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Tuesday, September 16, 2008

Comics... sigh. Drew 'em for years, I did. At some point in my 20s, Art Spiegelman saw some of my stuff and brutally critiqued it. I agreed, and gave it up. Moved on to music, determined to carry on no matter what. Now, so many years later, few brutal critiques... not from anyone I respect anyhow... but pretty much the same conclusion. Music... sigh.

So, a glance back at the first doomed avocation. Panels, doodles, etc, spanning childhood to my late teens. None of the later stuff that Spiegelman hated, though. I gave away every page I didn't destroy. It is kind of nice that the blog justifies use of this shit at long last, as a friend noted the other day. I feel like it honors, ever so feebly, the dreamy kid that drew it all. And shit, he deserves it, even if it's only his aged self doing it. There are heaps and heaps of these things, really. All that stuff I did for the love of doing. No shame in that.

The oldest one from the current array is from one of these EC/Twilight Zone fixated books I cranked out between 10 and 12 years old. Lots of bitter twists at the end of each tale. Worked REAL hard on these ones. They're not as funny as a lot of the other shit I did then, but the art is better, and it was rare that I used color except in these ambitious strips.

The other one's from a bit later, with a fellow named "Deeds" about to be spirited off by amorphous baddies. Included here for the silly bit of gratuitous self-praise in the corner. Say what you will, at least I was pleased with myself at the time. I could use some of that now!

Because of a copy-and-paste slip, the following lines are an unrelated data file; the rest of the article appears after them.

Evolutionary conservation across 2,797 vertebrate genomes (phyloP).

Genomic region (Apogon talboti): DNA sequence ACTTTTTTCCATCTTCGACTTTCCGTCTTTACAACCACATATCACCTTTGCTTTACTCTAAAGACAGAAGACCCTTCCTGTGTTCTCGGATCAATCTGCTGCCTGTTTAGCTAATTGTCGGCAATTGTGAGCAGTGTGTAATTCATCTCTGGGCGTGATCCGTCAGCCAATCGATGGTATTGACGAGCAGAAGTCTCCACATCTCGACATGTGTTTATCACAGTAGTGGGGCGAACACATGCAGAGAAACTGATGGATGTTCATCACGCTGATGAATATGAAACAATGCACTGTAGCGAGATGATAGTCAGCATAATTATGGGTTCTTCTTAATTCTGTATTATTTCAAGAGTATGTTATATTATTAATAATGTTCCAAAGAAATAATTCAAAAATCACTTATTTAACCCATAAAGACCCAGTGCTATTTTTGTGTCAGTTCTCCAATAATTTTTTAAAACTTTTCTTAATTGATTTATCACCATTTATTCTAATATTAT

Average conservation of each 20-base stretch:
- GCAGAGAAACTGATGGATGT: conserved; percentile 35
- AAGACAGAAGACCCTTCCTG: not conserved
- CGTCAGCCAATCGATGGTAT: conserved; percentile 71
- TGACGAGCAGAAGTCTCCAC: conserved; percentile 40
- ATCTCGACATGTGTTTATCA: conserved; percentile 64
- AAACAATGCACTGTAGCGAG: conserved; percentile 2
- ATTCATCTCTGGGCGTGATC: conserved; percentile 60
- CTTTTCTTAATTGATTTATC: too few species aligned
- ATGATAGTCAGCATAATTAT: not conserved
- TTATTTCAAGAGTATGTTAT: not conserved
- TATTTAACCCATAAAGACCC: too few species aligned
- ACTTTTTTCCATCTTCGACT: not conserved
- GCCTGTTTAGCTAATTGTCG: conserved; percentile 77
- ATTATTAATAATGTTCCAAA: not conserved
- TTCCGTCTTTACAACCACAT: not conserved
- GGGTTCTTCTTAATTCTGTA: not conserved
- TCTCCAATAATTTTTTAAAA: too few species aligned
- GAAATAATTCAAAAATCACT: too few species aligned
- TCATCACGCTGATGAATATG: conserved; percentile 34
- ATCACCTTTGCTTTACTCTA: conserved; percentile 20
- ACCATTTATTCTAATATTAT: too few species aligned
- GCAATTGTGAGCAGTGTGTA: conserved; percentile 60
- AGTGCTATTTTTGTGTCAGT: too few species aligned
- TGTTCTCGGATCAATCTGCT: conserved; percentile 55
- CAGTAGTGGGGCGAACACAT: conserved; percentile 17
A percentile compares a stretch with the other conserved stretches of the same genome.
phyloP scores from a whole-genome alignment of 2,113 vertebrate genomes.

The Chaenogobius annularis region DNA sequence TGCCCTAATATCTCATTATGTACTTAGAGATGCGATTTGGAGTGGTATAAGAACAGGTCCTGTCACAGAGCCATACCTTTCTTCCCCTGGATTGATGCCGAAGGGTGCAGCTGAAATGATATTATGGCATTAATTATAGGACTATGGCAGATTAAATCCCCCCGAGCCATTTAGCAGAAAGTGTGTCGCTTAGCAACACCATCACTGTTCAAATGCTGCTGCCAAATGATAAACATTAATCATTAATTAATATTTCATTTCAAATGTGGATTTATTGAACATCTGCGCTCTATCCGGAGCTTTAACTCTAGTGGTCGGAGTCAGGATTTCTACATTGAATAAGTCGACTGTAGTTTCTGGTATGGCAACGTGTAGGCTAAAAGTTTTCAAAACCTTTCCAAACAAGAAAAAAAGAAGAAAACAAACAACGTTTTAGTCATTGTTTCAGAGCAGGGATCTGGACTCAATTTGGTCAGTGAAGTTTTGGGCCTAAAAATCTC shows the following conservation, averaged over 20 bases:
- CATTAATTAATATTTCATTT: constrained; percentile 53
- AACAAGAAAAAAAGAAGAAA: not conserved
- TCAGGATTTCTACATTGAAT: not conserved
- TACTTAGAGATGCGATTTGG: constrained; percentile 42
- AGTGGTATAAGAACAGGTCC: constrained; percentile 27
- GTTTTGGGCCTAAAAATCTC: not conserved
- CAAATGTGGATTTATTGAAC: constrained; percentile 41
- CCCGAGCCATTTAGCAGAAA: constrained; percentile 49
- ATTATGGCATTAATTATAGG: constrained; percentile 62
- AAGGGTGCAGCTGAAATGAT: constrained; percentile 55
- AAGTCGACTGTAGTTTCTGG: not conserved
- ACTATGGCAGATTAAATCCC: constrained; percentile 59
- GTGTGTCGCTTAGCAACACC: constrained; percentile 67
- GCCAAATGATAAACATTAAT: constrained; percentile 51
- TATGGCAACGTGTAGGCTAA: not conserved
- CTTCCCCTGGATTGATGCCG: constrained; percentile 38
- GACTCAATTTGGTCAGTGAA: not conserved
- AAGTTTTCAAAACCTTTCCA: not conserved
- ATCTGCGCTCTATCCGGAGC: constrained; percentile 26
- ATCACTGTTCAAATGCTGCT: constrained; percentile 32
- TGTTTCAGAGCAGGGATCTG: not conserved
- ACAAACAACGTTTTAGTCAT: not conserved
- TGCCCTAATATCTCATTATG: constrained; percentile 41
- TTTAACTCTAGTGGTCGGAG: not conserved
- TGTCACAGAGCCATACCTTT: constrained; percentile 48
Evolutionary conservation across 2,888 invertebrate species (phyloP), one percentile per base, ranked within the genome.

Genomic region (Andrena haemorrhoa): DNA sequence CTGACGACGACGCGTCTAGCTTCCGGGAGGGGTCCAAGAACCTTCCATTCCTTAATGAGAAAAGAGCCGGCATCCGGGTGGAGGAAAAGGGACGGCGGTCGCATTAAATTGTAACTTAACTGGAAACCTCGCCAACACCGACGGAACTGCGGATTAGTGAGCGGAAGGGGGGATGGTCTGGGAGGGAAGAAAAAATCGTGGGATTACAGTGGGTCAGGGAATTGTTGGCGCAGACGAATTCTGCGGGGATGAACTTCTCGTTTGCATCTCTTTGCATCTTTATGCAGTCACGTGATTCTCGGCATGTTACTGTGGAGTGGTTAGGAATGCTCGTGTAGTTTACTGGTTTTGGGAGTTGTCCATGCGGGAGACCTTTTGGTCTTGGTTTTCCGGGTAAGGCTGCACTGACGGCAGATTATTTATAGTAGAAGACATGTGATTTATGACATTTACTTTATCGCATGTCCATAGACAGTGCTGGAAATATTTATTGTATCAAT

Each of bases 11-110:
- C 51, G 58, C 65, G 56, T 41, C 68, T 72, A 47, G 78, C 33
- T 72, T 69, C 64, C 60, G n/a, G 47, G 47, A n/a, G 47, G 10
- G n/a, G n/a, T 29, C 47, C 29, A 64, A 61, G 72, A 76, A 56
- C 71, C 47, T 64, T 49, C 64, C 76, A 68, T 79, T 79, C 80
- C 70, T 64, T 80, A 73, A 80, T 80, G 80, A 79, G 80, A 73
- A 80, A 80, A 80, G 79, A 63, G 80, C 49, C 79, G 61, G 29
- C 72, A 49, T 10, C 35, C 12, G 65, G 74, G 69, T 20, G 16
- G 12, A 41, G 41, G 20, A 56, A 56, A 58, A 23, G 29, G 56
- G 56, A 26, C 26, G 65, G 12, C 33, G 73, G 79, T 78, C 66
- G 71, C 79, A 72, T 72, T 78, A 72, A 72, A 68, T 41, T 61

There's a portion of a page from a small book I did in high school called "Ripstaver." Completed a couple of issues of that one, a 5 by 8 number following the adventures of a bewildered band of mutant-types. Every page included instructions on which music to play while reading it. Forget what this page called for... maybe Grieg or Josef Marais or something.

Here's a sketch of a cock-n-balls gal with cigar-smoking tits. Your guess is as good as mine.
And finally a set of "Patron Saints" from around the age of 19. We had a book, for as long as I can recall, entitled "Lives of Saints" featured short synopses of each individual saintly life accompanied by repros of paintings. Beautiful shit, and I guess I must have looked it over again before scribbling these pencil -n- sharpie portraits.

St Vitus
St Tropez

St Bernard

And of course, St Elmo.

Slightly jaundiced eye on the holy by then. So that's about enough of that crap. Now you know why I went into music. And now? Figure it's a good time to take up another artform for the next 20-something years. Ballet! Can't miss.

Monday, September 15, 2008

So close and yet, SOFA.
Yeesh. Forgive me for that one! As we continue the archaeology, a cavalcade of couch commemorations. Well, not really a cavalcade... more properly a quartet, which is sonically alliterative anyway.
Life is good on the sofa. Sofa time is time well-spent. Come see some of the sofas of my life.